Monday, October 25, 2010

I Beg to Disagree, Mr. Gladwell

When You Get Stuck on a Long Conference Call And the Camera’s Within Reach,

You Shoot Anything, Even Your Own Foot, 2006

I enjoy reading Malcolm Gladwell’s writing. I don’t always agree with him. But I admire the way he draws seemingly disconnected facts, science and history across time into coherent insights and conclusions.

In the October 4 issue of The New Yorker, Gladwell writes (Annals of Innovation: Small Change) that social media cannot replicate the experience of personal contact when seeking to effect serious social change. He tells the story of how in 1960 four students from North Carolina A&T University held a sit-in at a Woolworth’s Department Store lunch counter in Greensboro, North Carolina, store. If you’re too young to remember this, let me just say that those guys were putting their lives on the line doing this. Within days, though, their action inspired thousands of other people to hold sit-ins in cities throughout the South.

Sure, there are all kinds of flash mob stories. Yes, personalities like Glenn Beck can summon hundreds of thousands of people to rallies. But to do as those four brave young men in Greensboro did, to put their lives on the line, Gladwell states, there had to be close proximity between the four men. Their touch had to be more than virtual. In fact, Gladwell believes you can’t effect serious social change using social media.

I don’t know if I agree with Gladwell, or not, though I can’t think of any time I’ve ever been challenged by anything I saw at Twitter or Facebook to put my life on the line the same way those young men in Greensboro did. But I can tell a true story of when I believe a life was saved by the loose network of connections at Fotolog.

Fotolog is one of the early online photo-sharing communities. Its founders imagined that people would post snapshots of nothing more serious than what they were eating each day. But Fotolog quickly grew into a much larger phenomenon, one so vast that it soon outstripped its founders’ capital, technology and managerial know-how.

Even in those nascent days of social networking, though, like-minded groups of online friends started assembling. One of the people whose photographs some of us followed was a young lady in London who posted photographs of her legs and shoes. Before you jump to conclusions, let me assure you there wasn’t anything tawdry about her photographs. They were artful studies—almost like ads you’d see in Vogue—of lines and colors that just happened to be her legs and footwear.

It was during this time that I learned how when you follow a person’s pictures on a day-to-day basis, you can learn a lot about a person. If the person is up or down, you can tell. If the person suffers from depression, you could tell when the person was cycling down.

That’s just what happened in the winter of 2004. The young woman’s photos started taking on ominous tones. I don’t recall what it was about the photos or their titles that clued us in, but I could tell from the comments people left at her Fotolog site that those of us who followed her work were becoming concerned about her condition.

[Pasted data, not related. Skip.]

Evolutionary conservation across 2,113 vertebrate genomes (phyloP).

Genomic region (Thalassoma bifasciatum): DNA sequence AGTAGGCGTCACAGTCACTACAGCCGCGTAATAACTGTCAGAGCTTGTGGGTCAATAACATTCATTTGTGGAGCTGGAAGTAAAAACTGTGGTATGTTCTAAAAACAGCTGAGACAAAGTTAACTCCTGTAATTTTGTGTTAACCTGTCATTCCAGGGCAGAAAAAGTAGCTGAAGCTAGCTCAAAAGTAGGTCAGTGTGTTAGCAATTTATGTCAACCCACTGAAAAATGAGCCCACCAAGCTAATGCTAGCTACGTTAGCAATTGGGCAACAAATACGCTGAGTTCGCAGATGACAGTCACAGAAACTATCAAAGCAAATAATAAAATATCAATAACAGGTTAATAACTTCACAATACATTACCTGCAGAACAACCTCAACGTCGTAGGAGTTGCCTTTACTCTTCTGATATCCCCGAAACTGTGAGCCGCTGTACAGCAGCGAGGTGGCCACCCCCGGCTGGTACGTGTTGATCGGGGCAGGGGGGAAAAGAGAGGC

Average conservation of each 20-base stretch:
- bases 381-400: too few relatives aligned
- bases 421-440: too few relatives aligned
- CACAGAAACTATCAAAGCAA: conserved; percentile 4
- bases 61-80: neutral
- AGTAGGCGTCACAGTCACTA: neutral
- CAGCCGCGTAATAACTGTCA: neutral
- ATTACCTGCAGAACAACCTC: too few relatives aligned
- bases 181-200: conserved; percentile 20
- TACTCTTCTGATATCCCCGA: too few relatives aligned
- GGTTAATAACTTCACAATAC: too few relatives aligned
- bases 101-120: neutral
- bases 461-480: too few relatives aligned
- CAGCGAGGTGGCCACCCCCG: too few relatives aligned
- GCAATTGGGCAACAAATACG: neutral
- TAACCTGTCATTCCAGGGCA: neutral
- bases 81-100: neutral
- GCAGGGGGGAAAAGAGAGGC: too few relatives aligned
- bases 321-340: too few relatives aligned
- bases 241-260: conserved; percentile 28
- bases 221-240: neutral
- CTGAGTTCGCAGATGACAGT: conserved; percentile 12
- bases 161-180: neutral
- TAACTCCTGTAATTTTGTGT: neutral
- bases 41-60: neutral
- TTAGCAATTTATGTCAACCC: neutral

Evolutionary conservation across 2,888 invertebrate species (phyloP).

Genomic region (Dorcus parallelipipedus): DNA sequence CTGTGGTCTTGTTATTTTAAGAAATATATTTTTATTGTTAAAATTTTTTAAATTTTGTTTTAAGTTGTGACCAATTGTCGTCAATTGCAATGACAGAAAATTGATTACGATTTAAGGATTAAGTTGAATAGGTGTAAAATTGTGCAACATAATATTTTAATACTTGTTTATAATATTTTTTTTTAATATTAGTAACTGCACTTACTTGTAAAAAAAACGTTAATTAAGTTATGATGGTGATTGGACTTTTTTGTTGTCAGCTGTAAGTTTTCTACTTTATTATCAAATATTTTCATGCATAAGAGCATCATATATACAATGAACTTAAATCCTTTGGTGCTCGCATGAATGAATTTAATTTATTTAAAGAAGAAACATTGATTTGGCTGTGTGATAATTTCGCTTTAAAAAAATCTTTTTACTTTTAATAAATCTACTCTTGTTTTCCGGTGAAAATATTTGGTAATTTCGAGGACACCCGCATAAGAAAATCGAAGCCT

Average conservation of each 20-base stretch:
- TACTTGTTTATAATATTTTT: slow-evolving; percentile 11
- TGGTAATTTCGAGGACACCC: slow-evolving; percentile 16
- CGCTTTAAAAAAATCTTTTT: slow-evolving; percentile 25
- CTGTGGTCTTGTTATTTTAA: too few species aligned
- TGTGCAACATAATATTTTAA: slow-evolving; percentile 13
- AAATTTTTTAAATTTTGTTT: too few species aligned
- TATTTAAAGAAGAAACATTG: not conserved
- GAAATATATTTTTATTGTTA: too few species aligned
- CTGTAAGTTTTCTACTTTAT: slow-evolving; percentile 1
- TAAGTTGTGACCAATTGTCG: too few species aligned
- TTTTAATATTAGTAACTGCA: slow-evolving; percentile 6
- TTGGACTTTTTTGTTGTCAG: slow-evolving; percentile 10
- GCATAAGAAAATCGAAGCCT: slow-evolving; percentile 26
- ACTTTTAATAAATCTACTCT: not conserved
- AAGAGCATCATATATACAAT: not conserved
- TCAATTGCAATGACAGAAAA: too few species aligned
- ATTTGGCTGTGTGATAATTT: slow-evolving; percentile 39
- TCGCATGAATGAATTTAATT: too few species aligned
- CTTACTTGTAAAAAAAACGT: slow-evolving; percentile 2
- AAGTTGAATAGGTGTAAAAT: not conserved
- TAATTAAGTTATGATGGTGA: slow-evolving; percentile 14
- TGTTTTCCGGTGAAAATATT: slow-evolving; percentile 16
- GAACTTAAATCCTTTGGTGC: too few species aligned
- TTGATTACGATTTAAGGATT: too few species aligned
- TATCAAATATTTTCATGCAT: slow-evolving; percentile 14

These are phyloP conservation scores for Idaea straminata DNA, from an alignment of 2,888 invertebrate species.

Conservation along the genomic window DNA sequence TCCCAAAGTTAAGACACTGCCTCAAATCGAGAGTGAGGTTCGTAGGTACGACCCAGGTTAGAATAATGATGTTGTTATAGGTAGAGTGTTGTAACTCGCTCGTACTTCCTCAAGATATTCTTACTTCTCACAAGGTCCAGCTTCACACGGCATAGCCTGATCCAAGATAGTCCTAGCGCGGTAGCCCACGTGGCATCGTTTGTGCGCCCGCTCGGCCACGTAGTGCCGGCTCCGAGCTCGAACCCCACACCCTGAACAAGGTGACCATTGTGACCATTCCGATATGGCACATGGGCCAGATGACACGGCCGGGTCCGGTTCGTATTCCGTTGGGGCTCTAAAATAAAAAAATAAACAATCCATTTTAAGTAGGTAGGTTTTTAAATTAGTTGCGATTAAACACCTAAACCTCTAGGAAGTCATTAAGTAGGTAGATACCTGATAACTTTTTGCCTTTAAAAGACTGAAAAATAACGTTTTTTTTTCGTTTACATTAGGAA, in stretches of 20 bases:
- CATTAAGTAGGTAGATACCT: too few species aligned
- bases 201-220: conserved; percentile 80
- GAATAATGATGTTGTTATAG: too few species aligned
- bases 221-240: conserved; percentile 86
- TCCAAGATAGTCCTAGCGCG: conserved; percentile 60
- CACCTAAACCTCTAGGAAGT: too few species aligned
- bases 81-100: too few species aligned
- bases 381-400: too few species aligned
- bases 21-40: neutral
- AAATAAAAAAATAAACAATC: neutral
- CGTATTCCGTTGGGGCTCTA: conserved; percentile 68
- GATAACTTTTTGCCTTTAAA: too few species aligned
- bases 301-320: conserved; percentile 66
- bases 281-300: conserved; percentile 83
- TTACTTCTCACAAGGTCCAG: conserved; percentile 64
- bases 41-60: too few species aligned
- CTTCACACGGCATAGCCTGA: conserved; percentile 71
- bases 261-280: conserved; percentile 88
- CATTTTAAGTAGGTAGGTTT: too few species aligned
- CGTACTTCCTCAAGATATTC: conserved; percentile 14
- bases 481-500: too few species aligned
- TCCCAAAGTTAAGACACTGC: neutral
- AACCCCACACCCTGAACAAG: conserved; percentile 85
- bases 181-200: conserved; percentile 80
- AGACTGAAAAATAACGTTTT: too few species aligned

[I’ve done a lot of marketing research about and among people with mood disorders, so I’m attuned to noticing the symptoms of such conditions.]

Let me add that none of us knew each other by anything more than our screen presences. We didn’t know anything about this woman but her first name. But when things became so dark in her photographs that we suspected she was in some kind of trouble, we came together as a group, this disparate group of friendly strangers, and took action.

Keep in mind this woman was in London. Most of us were in the U.S. Our action took the form of an informal “six degrees of separation” game. Using what information we could derive about this young lady from her pictures and titles, we were able to contact people we knew or knew of in London who lived nearby. It involved a few more than six degrees of separation, but we were eventually able to find someone who knew the woman and send a neighbor who was closer to her to check on her. The neighbor found the young lady seriously considering suicide and was able to convince her to seek help.

Take that, Mr. Gladwell!

The photo above is in honor of Jackie, our English friend. She got help, but never returned to Fotolog.


  1. And we have the more recent example of Haiti. Without electronic social media, there is no way souch funding could have been sent so quickly! Who can say how many more lives were saved?

  2. I had a similar experience just a few months ago. Someone who was a daily blogger had mentioned on several occasions that he hadn't been feeling quite himself. When he hadn't posted in several days a few of his longtime readers put their virtual heads together, figured out where he lived and convinced another blogger in the same Canadian city to check on him. The following day his son posted the final blog he had written along with a post script saying his dad had passed away in his sleep.

  3. I read that article in the New Yorker on a plane the other day, and was pondering similar things. What a wonderful way the fotolog community jumped in and helped out.